Graphic Novel pioneer Art Spiegelman gets a career-spanning show at the Jewish Museum.
Featured Images: (Click to Enlarge)
Art Spiegelman says he’s done retrospecting. In fact, he never intended to get started. Yet, up now at the Jewish Museum in New York, through March 23, is Spiegelman’s career-surveying exhibition “Art Spiegelman’s Co-Mix: A Retrospective” which has traveled through Paris, Cologne and Vancouver after starting in Angoulême, France, in 2012. The artist received a call from the International Comic Book Festival in Angoulême informing him that he had been chosen as the 2012 president of the festival (which included the Grand Prix for lifetime achievement in illustration), an honor the organization swore it would not bestow on another American comics artist after the tumult of Robert Crumb’s presidency in 1999. But knowing that the award came with the responsibility of compiling and curating his own retrospective was almost a deal-breaker for the artist until his friend, Rina Zavagli-Mattotti (wife of cartoonist Lorenzo Mattotti) agreed to organize the show.
The result recaps Spiegelman’s five-decade-long career, from his days at the High School of Art and Design in New York (where cartooning was a major), to his underground comix of the ’60s and ’70s (which culminated in Raw magazine, which he co-founded with his wife, Françoise Mouly) and on to the work that propelled him and comics into the mainstream and beyond. In a way, Spiegelman’s most famous achievement, the two-volume Pulitzer Prize-winning graphic novel Maus, is itself a work of retrospection, a retelling of his father’s experiences during the Holocaust and after, and an excavation of the artist’s own past, particularly his relationship with his father.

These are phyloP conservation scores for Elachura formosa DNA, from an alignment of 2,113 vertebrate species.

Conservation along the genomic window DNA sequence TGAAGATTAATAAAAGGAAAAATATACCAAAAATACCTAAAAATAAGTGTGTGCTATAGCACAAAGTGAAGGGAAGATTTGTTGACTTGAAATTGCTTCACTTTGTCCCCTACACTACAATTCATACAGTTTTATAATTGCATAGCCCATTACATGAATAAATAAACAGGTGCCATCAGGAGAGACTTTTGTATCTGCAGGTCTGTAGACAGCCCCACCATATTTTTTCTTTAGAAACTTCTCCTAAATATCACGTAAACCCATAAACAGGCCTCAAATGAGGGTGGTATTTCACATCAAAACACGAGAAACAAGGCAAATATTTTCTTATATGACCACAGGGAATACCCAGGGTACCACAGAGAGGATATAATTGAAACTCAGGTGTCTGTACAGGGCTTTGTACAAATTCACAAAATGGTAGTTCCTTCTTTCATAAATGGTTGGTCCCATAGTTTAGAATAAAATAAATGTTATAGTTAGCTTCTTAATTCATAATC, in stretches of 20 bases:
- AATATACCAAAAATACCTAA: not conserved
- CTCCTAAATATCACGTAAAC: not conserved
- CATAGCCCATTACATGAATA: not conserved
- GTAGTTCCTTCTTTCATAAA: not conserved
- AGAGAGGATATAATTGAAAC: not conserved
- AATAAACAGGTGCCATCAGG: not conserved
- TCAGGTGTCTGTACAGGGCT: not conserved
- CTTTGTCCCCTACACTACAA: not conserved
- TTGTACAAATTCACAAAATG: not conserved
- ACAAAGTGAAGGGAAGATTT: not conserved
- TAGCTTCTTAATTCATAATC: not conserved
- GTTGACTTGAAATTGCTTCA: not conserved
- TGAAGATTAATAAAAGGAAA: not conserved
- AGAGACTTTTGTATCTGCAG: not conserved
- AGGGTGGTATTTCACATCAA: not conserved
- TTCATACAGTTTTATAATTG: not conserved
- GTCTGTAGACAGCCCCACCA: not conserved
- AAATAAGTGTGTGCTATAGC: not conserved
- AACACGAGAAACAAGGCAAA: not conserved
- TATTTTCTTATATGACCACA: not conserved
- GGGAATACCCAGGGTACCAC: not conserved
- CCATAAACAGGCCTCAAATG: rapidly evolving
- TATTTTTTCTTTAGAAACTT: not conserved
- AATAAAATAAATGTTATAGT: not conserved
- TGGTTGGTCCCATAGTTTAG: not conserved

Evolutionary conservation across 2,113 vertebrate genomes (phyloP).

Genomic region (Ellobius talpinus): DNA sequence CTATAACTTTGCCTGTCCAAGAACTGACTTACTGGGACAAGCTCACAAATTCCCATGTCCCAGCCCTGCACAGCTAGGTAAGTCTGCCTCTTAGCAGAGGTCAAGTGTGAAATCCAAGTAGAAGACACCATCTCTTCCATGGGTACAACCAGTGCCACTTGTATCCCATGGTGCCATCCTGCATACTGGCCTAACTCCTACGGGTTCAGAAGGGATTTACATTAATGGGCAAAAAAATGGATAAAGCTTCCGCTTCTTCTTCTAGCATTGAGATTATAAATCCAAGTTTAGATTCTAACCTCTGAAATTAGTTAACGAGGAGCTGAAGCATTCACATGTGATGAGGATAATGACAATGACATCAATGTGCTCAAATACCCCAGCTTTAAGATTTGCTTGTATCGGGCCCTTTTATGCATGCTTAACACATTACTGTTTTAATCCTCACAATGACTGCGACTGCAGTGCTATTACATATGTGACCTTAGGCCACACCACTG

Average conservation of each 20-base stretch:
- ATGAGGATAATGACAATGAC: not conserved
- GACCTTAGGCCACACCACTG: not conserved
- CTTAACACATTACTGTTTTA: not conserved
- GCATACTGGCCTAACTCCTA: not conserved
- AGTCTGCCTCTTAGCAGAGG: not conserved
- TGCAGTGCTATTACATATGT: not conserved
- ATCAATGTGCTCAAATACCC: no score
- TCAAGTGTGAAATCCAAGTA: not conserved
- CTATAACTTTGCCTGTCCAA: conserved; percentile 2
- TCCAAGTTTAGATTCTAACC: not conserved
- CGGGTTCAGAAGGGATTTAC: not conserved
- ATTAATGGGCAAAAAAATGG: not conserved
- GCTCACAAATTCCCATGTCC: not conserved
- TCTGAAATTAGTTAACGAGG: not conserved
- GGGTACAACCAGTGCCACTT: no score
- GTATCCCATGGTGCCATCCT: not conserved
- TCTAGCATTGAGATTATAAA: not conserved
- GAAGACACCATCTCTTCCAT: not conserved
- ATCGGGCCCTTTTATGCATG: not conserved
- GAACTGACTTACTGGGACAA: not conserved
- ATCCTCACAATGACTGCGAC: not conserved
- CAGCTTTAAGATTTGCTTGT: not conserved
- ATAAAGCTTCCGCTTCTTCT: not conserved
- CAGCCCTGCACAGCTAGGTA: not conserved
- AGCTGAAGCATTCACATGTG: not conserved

What makes Maus enduringly important and worthy of being an anchor of this show is the way it took the language and technique of comics and used it to tell a story that was anything but comical—although it speaks the language of the “Funny Animals” tradition, with the Jews as mice and the Nazis cats. Its look is influenced by German Expressionism, and while it’s historically accurate, it’s certainly not literal. “Maus was born not out of a desire to recreate the death camps but out of a more formal intention,” says Spiegelman, “and I wanted to make a comic you could read with a bookmark.”
Seen as an innovation in storytelling, Maus was the work to which the term “graphic novel” was first applied, and its success led to an acceptance of comics in the broader world of literature and art. The exhibition features original sketches and drawings for Maus, illuminating each stage of Spiegelman’s painstaking work process, as in one sequence that reveals how he was able to make the negative space behind the figure of a concentration camp inmate look like a swastika. Process is particularly important to Spiegelman, who insists that he’s a bad draftsman and has always emphasized graphic communication over virtuosic finish. “In the time that other artists can draw forty pages, I can draw one page forty times,” he has said. But self-deprecation aside, in everything he draws he’s acutely conscious of the nature of the comic-strip format. “A lot of my work is ultimately about my medium,” he says, “including Maus. In another life, I would have been a noted historian and aesthetician of comics—then I wouldn’t have a 500-pound mouse chasing me.”